Defects in functional exercise capacity in patients with type 2 diabetes mellitus (T2DM) have been consistently reported, with impairments in maximal exercise performance of ~20% that are independent of obesity, and present in the absence of clinically apparent cardiovascular disease. Whilst the precise mechanisms for this abnormal exercise response remain to be elucidated, both central and peripheral factors have been identified as potential contributors (Green et al, 2015). In the present study we tested the hypothesis that T2DM alters the profile of muscle fractional O2 extraction (estimated using deoxygenated haemoglobin) during incremental cycle exercise. Eight middle-aged participants (6 men, 2 women) with T2DM (46.85±7.58yrs; 31.68±5.76kg/m2) and eight healthy controls (6 men, 2 women) (42.33±7.56yrs; 30.4±2.22kg/m2) matched for age and body mass index respectively, performed a ramp incremental cycling test to exhaustion in an upright position. Exercise was performed initially for 2-min at 10W, followed by 15 W/min (females) or 25 W/min (males) increments on an electrically braked cycle ergometer, with pedal frequency held constant at an individually selected rpm. Pulmonary oxygen uptake (VO2) was measured on a breath-by-breath basis using an online metabolic system. The rate of muscle deoxygenation (i.e. deoxygenated haemoglobin concentration, Δ[HHb]) profiles of the vastus lateralis (VL) muscle were continuously made with near infrared spectroscopy (NIRS) and analysed with a double linear model. Values are means ± SD, compared by a paired t test. Normalised VO2peak was significantly (P = 0.047) reduced in individuals with T2DM compared with their respective non-diabetic counterparts (24.52 ± 4.15 vs 29.52 ± 4.99), representing a 17% reduction in peak exercise capacity. The first slope of the double linear regression function used to establish the dynamic adjustment of [HHb], was significantly (P = 0.038) larger in participants with T2DM than controls (1.35 ± 0.17 vs 1.08 ± 0.35). Such findings are indicative of a greater rate of oxygen extraction for a given increase in VO2, suggesting that a reduced O2 delivery is an important underlying cause of exercise intolerance during a maximum graded test in T2DM.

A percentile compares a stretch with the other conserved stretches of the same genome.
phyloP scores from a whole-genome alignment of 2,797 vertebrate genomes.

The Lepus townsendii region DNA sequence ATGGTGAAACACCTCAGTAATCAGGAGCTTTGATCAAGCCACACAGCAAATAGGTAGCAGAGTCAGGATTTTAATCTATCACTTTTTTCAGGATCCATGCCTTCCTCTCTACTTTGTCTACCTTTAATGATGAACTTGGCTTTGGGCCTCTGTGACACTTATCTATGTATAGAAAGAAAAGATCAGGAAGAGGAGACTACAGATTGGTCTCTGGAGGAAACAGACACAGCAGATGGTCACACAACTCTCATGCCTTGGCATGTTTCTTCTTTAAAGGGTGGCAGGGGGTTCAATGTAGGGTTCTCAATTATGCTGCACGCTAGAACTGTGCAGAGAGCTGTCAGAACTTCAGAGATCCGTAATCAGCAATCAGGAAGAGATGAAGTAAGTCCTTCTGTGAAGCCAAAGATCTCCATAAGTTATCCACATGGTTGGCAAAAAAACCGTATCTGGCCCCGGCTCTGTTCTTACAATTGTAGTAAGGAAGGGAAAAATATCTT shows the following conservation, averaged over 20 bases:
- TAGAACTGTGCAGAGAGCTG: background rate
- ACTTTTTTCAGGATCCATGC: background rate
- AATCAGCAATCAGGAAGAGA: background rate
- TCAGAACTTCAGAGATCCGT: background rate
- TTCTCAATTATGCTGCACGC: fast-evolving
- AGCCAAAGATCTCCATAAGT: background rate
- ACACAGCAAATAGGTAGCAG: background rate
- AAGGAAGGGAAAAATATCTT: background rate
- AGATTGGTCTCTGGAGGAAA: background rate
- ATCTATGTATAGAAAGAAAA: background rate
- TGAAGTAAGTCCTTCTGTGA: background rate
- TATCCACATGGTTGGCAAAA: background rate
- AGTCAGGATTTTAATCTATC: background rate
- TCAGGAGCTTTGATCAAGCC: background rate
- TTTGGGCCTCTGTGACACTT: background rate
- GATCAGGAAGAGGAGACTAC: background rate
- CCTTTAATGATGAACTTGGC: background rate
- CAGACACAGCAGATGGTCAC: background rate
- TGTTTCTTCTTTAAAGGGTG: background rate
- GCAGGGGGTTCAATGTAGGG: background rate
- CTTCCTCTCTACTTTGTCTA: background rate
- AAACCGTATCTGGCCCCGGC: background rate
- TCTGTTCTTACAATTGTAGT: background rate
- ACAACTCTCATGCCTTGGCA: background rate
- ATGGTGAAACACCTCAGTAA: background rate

|Publication status||Published - 2016|
|Event||Biomedical Basis of Elite Performance 2016 - East Midlands Conference Centre, Nottingham, United Kingdom|
Duration: 6 Mar 2016 → 8 Mar 2016
|Conference||Biomedical Basis of Elite Performance 2016|
|Period||6/03/16 → 8/03/16|